Writer and comedian Jon Gadsby, QSM, likely spent more time being funny on NZ television screens than almost anyone — aside perhaps from his longtime partner in crime, David McPhail. After appearing together on breakthrough comedy show A Week of It, the two helped form the comic backbone of the long-running McPhail and Gadsby, satirical show Issues, and the outdoor escapades of Letter to Blanchy.
David McPhail's television resume is that of a genuine stayer. Working with Jon Gadsby, his longtime comic partner in crime, McPhail co-starred — and famously impersonated Sir Rob Muldoon — in landmark sketch shows A Week of It and McPhail and Gadsby. Later he helped create the Barry Crump-style yarns of Letter to Blanchy, and played the no-nonsense teacher in Seven Periods with Mr Gormsby.
For three decades, playwright and critic Bruce Mason played intelligent, impassioned witness to many key developments in Kiwi theatre and culture; a number of them his own. His play The Pohutukawa Tree has spawned more than 180 productions, and was watched by 20 million after being adapted for the BBC. The End of the Golden Weather is both a classic solo play, and movie.
Lawyer turned satirist AK Grant was writing partner to comedians David McPhail and Jon Gadsby. Together the three created breakthrough comedy hit A Week of It; Grant went on to write for McPhail and Gadsby, Letter to Blanchy and the sitcom version of The Billy T James Show. He passed away on 29 June 2000, at the age of 59.
Brit-born but long based in New Zealand, April Phillips has acted on television and film, and written a number of award-winning short films. She both wrote and starred in shorts Letter for Hope and Utu Pihikete, then stepped up to directing with 2016's REM. The horror tale won screenings and awards at a number of global film festivals. Phillips has a Masters in Scriptwriting from Victoria University's International Institute of Modern Letters. Her extensive CV of theatre work includes ensemble drama Motel. Her comic play STiFF has had seasons in Auckland, London and Melbourne.
Keith Hunter is an award-winning writer and documentary maker, known for his investigations into miscarriages of justice. His screen credits include The Remand of Ivan Curry, Out of the Dark, Staunch, and award-winner Murder on the Blade?, about the Scott Watson case. Hunter has also directed drama and comedy on shows such as Mortimer's Patch and Letter to Blanchy.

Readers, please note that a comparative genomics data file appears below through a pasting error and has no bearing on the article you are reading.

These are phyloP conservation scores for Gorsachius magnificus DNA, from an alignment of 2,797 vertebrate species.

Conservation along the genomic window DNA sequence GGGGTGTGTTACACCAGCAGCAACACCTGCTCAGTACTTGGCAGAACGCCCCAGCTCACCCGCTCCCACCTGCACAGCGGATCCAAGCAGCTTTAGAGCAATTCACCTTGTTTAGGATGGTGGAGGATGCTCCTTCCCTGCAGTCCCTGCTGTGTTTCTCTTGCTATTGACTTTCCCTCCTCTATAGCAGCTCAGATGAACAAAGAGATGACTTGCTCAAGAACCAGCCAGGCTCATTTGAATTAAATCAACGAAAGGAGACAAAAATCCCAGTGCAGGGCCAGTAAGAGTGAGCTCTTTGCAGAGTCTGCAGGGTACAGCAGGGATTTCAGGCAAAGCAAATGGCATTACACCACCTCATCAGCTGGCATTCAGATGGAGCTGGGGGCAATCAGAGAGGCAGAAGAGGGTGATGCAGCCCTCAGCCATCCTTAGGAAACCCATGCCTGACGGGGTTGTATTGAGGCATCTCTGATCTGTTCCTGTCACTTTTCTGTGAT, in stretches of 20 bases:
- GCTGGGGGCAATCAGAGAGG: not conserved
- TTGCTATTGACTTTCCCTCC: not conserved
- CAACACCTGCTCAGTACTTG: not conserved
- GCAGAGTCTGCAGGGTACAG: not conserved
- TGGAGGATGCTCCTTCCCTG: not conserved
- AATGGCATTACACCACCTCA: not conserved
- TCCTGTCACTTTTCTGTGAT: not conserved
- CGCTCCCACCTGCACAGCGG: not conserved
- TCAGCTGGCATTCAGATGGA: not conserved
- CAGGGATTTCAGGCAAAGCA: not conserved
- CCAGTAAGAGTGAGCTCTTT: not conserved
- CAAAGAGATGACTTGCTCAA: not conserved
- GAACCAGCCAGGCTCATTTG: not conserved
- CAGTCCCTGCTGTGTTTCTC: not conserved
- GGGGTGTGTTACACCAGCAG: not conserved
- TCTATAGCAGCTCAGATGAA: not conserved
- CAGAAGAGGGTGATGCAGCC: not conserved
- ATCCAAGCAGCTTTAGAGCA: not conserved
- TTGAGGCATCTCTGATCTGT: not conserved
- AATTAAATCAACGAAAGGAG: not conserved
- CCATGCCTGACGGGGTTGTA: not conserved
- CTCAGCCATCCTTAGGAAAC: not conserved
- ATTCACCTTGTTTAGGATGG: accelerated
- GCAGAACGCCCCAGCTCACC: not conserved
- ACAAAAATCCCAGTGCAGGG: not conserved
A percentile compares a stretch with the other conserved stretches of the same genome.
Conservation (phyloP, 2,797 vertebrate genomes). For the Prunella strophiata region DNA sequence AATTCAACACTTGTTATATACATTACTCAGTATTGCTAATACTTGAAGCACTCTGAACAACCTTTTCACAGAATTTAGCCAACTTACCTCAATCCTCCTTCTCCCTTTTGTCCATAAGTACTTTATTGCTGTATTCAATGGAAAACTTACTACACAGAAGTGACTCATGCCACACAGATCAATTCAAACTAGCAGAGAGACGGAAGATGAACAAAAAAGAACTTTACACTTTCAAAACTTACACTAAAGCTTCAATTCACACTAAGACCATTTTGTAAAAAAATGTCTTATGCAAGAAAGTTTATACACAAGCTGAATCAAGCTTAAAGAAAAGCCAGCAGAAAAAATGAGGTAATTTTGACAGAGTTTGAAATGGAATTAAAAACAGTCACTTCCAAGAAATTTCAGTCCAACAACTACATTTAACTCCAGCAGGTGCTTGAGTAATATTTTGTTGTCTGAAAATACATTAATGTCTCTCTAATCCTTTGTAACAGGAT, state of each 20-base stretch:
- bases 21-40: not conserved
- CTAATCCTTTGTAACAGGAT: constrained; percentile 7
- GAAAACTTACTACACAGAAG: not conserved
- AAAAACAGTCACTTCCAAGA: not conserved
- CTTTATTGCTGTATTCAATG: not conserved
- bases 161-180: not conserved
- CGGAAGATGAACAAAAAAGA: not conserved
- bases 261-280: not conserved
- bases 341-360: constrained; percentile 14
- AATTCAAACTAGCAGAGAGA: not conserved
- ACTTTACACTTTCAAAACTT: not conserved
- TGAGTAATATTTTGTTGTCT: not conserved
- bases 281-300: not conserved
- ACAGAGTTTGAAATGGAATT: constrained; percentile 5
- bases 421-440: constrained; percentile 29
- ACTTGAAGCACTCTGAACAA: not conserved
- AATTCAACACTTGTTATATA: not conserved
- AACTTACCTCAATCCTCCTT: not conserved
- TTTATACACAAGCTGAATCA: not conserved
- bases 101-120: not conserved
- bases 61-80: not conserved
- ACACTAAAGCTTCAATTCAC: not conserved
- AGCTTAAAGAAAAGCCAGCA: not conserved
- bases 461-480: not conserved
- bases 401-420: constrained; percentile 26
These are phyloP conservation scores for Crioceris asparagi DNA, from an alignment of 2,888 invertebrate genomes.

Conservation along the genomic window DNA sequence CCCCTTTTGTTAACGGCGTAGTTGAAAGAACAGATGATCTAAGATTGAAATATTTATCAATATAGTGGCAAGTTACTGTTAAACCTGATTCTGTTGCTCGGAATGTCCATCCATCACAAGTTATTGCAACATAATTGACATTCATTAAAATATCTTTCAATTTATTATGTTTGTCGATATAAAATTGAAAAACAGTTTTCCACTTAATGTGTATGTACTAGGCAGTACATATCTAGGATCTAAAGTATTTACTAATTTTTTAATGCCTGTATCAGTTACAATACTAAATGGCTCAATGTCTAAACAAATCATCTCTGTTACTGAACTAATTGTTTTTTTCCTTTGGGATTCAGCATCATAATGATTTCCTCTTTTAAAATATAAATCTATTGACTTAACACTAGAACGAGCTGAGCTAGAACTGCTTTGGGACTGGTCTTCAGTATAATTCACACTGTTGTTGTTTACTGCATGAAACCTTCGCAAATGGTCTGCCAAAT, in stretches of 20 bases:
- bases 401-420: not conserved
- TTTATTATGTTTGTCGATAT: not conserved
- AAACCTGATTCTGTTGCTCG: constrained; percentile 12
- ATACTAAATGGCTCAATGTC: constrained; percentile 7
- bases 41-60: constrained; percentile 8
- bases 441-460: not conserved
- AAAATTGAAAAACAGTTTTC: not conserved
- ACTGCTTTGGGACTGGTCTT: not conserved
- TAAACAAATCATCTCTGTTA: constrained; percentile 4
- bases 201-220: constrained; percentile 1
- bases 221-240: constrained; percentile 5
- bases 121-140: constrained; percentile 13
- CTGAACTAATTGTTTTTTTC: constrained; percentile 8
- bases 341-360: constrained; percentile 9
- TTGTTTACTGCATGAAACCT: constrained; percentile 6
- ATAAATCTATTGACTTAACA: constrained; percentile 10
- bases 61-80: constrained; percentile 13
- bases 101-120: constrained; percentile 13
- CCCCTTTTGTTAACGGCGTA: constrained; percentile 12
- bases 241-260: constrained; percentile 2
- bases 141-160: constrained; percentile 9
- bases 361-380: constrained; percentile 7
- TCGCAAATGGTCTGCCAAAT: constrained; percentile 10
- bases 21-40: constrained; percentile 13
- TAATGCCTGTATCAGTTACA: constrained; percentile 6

Paul Holmes, KCNZM, helped change the face of New Zealand broadcasting. In 1989 the actor turned radio host began presenting primetime news and magazine show Holmes in spectacular style, when guest Dennis Conner walked out of his interview. Holmes balanced the TV show and a popular radio slot for 15 years, followed by a stint with Prime TV and current affairs show Q+A. He passed away on 1 February 2013.
Fred Barnes founded Country Calendar in 1966. The show would become one of the longest running on the planet; and as presenter, Barnes became one of New Zealand's most widely-known TV personalities. After commanding rural broadcasting for state television and radio, Barnes trained journalists in Malaysia and headed Radio New Zealand's overseas programming division. He died 13 March 1993, at 72.
The son of a Canterbury mayor and lay preacher, Winter Hall turned his early love of acting into a long and steady Hollywood career. He used friendships forged in Australasian dramatic companies to gain entrée into the silent film world, and became a valuable, “poised and distinguished” supporting actor in over 100 films, including 1925 silent epic Ben-Hur. His career continued unabated through the introduction of the ‘talkies’. Image credit: Alexander Turnbull Library, B-158-009 (detail)
Christchurch-raised Anna Cottrell is a prolific documentary maker, with a keen interest in the stories that people tell. Her work ranges widely, from documentaries on immigrants (An Immigrant Nation) and family (Other People's Children), to five seasons of the bite-sized Great War Stories. Cottrell launched her company AC Productions in 2001.